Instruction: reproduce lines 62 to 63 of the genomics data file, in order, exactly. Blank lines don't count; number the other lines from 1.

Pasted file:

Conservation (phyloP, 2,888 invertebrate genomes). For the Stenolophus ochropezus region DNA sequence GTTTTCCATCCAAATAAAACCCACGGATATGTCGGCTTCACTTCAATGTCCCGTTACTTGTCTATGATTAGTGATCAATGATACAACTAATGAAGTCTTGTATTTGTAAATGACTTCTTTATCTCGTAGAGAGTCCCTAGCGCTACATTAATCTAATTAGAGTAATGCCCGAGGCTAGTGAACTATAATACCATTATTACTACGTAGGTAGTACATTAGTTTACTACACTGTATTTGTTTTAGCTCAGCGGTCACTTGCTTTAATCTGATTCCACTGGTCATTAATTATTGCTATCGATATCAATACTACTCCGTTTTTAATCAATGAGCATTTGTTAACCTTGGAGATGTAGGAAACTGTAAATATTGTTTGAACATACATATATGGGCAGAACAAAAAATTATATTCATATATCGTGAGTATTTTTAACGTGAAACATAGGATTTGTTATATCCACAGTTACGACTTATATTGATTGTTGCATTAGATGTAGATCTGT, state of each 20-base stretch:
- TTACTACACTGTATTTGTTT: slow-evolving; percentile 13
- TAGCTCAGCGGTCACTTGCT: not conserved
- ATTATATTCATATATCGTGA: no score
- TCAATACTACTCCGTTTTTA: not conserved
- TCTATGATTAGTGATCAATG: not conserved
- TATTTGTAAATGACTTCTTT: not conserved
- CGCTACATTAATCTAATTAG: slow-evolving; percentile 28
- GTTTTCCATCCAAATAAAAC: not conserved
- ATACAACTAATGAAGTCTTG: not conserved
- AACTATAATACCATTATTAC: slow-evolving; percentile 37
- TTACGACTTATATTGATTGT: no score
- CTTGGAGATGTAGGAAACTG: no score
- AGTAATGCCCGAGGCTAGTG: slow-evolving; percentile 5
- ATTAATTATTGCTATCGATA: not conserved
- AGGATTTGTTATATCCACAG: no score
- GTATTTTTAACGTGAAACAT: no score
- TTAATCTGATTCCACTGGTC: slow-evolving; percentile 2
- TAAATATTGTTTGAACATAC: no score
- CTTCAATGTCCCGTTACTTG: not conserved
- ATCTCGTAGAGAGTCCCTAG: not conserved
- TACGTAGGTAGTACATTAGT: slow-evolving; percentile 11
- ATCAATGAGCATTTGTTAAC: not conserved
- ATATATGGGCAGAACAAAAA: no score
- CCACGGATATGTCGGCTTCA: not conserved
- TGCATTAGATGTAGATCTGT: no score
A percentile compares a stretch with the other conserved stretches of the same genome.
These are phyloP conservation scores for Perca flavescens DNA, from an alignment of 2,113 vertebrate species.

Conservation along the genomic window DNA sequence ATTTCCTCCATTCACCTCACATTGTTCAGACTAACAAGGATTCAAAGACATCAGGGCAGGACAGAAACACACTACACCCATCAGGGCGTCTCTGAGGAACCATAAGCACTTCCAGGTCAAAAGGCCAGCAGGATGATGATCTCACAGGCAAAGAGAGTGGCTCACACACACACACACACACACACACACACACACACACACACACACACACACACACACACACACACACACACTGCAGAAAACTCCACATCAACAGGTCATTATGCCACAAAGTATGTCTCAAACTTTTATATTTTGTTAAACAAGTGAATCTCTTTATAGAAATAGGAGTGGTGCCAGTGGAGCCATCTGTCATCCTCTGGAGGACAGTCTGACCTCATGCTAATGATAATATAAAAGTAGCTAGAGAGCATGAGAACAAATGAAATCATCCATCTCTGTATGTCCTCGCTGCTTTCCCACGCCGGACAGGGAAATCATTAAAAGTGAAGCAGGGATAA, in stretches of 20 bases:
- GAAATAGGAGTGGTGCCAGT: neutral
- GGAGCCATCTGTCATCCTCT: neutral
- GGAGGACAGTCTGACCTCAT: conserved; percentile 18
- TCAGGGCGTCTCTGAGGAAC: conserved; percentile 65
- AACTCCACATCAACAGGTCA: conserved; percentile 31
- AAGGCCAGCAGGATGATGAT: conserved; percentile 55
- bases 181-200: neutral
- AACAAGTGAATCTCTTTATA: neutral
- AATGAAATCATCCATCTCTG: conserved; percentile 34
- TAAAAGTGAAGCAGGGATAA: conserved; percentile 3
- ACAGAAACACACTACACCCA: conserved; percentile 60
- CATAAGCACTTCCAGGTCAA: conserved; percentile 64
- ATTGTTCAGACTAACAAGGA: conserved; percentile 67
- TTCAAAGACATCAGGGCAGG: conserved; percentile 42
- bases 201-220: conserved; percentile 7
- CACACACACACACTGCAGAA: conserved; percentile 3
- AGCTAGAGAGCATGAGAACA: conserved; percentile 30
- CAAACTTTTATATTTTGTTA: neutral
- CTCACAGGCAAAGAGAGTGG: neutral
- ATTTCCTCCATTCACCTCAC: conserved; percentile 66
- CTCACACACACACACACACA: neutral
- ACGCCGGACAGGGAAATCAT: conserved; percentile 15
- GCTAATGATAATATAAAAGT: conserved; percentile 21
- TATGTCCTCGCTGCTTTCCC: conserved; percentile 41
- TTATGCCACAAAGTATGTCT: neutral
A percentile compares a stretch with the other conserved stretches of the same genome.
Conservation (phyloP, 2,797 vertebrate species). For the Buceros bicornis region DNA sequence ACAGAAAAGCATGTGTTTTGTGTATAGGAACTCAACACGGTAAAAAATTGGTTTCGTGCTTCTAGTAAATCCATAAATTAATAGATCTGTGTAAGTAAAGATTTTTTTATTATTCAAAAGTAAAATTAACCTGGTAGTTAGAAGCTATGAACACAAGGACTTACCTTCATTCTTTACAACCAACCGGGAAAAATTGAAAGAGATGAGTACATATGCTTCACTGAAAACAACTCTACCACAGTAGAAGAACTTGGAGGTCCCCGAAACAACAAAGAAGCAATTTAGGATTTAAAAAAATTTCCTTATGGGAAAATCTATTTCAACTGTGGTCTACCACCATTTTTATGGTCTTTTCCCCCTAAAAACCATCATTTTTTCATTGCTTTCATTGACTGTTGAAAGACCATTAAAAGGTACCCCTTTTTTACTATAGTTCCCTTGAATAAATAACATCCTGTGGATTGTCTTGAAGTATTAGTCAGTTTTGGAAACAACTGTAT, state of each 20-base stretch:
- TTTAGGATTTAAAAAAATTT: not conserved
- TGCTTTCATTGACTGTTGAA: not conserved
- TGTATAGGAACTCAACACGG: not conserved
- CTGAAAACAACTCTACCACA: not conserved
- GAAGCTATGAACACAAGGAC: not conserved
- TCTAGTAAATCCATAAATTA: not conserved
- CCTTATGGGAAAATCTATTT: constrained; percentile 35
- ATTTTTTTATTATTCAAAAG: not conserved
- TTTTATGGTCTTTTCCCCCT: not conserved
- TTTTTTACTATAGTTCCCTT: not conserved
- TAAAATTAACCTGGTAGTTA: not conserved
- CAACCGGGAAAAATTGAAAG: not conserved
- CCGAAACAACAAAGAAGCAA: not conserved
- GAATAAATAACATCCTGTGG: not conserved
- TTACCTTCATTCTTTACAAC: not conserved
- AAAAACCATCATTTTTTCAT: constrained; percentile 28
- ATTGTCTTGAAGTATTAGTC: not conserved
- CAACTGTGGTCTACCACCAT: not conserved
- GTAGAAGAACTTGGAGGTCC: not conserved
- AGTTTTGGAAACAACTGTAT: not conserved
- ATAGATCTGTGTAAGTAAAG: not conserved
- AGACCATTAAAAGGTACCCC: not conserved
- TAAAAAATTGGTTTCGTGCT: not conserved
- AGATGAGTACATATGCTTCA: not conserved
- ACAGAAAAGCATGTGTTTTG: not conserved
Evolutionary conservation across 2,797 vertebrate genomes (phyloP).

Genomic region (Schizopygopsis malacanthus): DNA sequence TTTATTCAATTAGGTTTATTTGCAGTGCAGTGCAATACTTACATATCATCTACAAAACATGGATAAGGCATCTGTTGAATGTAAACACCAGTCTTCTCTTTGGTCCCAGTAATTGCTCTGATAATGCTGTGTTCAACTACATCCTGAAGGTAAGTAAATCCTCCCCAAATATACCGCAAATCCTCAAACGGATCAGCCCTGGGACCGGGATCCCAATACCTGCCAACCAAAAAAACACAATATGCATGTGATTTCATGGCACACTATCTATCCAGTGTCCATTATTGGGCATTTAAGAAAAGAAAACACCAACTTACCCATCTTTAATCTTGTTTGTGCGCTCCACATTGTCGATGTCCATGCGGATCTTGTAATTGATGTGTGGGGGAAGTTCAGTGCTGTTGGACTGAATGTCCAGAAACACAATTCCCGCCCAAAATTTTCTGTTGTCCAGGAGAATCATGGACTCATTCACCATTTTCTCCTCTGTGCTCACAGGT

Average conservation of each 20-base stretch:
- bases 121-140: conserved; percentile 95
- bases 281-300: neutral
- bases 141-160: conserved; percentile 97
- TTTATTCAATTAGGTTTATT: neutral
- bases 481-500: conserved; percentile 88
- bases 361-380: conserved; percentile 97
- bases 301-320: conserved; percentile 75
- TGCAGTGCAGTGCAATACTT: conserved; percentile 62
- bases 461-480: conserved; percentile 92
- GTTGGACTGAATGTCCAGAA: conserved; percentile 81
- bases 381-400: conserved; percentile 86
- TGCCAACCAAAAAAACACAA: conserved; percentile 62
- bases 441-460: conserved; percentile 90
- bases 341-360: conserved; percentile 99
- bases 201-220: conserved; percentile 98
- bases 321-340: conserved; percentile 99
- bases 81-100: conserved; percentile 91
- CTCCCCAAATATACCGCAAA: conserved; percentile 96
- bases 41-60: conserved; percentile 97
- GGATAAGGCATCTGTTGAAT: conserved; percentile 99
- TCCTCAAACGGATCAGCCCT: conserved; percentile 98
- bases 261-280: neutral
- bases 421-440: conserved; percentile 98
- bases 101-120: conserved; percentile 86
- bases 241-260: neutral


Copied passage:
- TCTAGTAAATCCATAAATTA: not conserved
- CCTTATGGGAAAATCTATTT: constrained; percentile 35